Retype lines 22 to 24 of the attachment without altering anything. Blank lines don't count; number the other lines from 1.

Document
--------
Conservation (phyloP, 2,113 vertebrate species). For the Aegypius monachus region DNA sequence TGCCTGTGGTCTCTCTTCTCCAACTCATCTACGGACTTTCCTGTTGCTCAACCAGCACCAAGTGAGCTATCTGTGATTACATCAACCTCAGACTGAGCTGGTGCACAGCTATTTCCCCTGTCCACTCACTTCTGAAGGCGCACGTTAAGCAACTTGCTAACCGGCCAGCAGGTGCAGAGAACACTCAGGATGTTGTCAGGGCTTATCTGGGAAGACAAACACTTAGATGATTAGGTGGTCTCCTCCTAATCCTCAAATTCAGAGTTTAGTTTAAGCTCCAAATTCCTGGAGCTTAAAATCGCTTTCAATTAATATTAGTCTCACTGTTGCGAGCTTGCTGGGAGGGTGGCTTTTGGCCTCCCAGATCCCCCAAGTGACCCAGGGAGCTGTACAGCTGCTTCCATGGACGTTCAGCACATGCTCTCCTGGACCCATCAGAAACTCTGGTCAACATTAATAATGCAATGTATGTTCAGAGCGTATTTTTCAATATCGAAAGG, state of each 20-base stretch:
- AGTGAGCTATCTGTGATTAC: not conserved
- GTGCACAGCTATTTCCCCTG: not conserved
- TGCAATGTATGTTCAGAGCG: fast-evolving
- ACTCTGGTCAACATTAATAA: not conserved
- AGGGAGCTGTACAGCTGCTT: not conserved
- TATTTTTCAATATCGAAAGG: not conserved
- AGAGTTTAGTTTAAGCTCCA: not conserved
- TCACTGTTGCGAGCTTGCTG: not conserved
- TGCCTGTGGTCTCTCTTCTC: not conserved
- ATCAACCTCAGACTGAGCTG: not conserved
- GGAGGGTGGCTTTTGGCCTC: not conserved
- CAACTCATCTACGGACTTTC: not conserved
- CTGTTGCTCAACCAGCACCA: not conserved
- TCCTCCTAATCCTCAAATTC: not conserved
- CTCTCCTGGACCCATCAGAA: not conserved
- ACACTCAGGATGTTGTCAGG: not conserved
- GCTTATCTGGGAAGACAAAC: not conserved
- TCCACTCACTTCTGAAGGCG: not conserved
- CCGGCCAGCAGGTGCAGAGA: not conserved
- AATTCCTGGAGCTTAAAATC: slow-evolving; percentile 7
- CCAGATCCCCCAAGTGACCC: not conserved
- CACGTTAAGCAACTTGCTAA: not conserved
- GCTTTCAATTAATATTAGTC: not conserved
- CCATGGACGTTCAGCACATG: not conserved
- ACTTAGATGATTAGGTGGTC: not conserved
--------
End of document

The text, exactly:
- CCAGATCCCCCAAGTGACCC: not conserved
- CACGTTAAGCAACTTGCTAA: not conserved
- GCTTTCAATTAATATTAGTC: not conserved